In 1999, the Algerian military supported a civilian candidate, Abedalaziz Bouteflika, for the presidency, which it hoped would allow it to rule from behind the scenes. They had already done the same with Mohamad Boudiaf during the six months that followed the 1992 coup and until his assassination in June 1992. Boudiaf’s assassination took place under mysterious circumstances. Prior to his assassination he had engaged in a number of disputes with the military authorities who had brought him to power.
After defeating the Islamists in 2002, Bouteflika managed to loosen the military’s grip over the country and became the first civilian president capable of achieving what Ahmad Bin-Ballah failed to achieve between 1962 and 1965. Bouteflika managed to curb the influence of the military with the forced retirement of the Chief of Staff Muhammad La’mari in 2004. Bouteflika remained in adept control of Algeria’s domestic situation, benefiting from an increase in oil prices and the Algerian people’s desire for stability following the ten-year-long turmoil. This led to public to rejection of forces such as the military (1962-1988) and the Islamists (1988-1992), the country’s fierce war destroyed both sets of actors politically. Consequently, the military, who won the civil war, was unable to invest its victory into the political arena. Bouteflika, on the other hand was able to do so after 2002. While he was initially bolstered by a military that wanted to rule from behind the scenes, he succeeded in creating "civil harmony" in Algeria.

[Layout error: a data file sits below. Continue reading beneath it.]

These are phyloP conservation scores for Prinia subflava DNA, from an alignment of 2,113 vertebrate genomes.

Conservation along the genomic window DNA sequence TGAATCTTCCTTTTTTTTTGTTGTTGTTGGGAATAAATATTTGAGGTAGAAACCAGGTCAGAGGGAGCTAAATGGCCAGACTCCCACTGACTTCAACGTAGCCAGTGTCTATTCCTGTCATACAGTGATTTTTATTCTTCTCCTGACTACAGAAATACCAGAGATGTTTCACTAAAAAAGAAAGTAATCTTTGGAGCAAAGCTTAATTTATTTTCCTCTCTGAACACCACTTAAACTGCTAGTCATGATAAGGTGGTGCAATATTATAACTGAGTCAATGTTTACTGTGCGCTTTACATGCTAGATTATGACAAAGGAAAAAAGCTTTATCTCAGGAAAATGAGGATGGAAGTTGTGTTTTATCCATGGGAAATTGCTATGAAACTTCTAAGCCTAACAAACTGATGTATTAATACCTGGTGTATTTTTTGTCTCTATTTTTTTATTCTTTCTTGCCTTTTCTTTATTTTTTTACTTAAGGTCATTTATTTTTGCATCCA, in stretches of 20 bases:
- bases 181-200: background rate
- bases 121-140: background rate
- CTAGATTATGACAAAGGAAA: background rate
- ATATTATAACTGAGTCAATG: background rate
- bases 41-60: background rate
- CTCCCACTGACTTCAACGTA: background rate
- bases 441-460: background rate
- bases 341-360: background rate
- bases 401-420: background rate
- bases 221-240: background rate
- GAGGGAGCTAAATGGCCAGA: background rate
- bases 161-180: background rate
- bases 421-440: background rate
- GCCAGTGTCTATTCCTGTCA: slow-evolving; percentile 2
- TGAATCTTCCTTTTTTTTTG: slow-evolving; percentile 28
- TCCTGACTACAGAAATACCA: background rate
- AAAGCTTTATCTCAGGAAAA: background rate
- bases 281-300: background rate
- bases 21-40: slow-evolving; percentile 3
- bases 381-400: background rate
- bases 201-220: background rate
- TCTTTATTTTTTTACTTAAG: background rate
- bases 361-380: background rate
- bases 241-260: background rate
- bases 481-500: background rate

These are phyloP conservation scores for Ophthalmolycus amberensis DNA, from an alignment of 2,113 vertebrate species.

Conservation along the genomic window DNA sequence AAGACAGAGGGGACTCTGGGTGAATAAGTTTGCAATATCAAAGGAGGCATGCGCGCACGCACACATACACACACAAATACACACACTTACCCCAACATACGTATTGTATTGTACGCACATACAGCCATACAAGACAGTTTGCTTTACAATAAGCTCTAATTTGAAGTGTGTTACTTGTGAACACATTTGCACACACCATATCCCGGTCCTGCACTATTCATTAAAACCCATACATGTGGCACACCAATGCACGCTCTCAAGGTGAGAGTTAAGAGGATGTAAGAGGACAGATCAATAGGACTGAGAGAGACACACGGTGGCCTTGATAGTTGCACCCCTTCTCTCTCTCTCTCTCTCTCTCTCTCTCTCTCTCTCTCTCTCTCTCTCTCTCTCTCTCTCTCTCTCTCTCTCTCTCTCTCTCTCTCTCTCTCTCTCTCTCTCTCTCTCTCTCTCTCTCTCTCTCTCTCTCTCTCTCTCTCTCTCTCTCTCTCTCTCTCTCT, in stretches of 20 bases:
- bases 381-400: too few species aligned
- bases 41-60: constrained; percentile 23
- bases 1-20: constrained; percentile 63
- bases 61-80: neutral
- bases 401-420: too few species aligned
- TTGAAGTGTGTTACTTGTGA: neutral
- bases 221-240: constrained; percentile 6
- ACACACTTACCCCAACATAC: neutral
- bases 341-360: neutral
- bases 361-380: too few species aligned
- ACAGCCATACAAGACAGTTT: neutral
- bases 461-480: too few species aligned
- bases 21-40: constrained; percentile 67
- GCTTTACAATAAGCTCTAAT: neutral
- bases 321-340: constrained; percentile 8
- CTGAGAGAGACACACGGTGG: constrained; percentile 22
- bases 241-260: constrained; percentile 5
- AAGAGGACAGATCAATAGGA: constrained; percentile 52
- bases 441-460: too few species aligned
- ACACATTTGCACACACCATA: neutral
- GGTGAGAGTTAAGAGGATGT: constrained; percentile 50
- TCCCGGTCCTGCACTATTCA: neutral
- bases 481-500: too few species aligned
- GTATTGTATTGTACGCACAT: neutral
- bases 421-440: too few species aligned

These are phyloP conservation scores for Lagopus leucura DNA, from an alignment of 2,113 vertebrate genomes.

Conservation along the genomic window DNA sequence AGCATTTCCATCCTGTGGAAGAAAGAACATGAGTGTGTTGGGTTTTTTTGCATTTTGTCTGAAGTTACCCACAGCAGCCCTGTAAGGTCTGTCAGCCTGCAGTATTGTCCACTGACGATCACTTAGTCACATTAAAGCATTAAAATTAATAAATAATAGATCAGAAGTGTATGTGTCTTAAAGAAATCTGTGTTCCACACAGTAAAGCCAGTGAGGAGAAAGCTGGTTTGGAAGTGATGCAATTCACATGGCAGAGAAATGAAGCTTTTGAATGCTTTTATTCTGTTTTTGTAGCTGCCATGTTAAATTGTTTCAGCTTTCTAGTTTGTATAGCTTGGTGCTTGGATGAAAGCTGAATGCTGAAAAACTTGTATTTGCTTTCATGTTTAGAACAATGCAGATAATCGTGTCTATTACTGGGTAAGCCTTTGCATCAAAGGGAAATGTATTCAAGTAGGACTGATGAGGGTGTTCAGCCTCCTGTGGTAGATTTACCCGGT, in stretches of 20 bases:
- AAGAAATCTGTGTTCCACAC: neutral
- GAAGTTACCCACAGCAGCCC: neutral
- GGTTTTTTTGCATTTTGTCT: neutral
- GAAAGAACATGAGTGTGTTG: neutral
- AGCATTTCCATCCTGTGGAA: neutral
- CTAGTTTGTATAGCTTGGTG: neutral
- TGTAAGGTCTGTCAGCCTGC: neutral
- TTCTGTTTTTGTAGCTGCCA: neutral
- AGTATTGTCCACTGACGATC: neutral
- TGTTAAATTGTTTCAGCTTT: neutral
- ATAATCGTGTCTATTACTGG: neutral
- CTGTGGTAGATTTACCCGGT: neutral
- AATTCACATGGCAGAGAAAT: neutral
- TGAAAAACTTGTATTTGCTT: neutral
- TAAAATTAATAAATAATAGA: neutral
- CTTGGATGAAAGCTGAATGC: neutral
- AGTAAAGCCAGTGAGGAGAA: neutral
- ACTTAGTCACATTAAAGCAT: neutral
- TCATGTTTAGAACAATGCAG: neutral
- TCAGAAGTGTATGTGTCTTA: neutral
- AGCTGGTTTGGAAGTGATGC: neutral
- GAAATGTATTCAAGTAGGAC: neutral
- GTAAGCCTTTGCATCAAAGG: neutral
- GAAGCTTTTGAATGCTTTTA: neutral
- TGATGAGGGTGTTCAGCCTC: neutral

The President's Party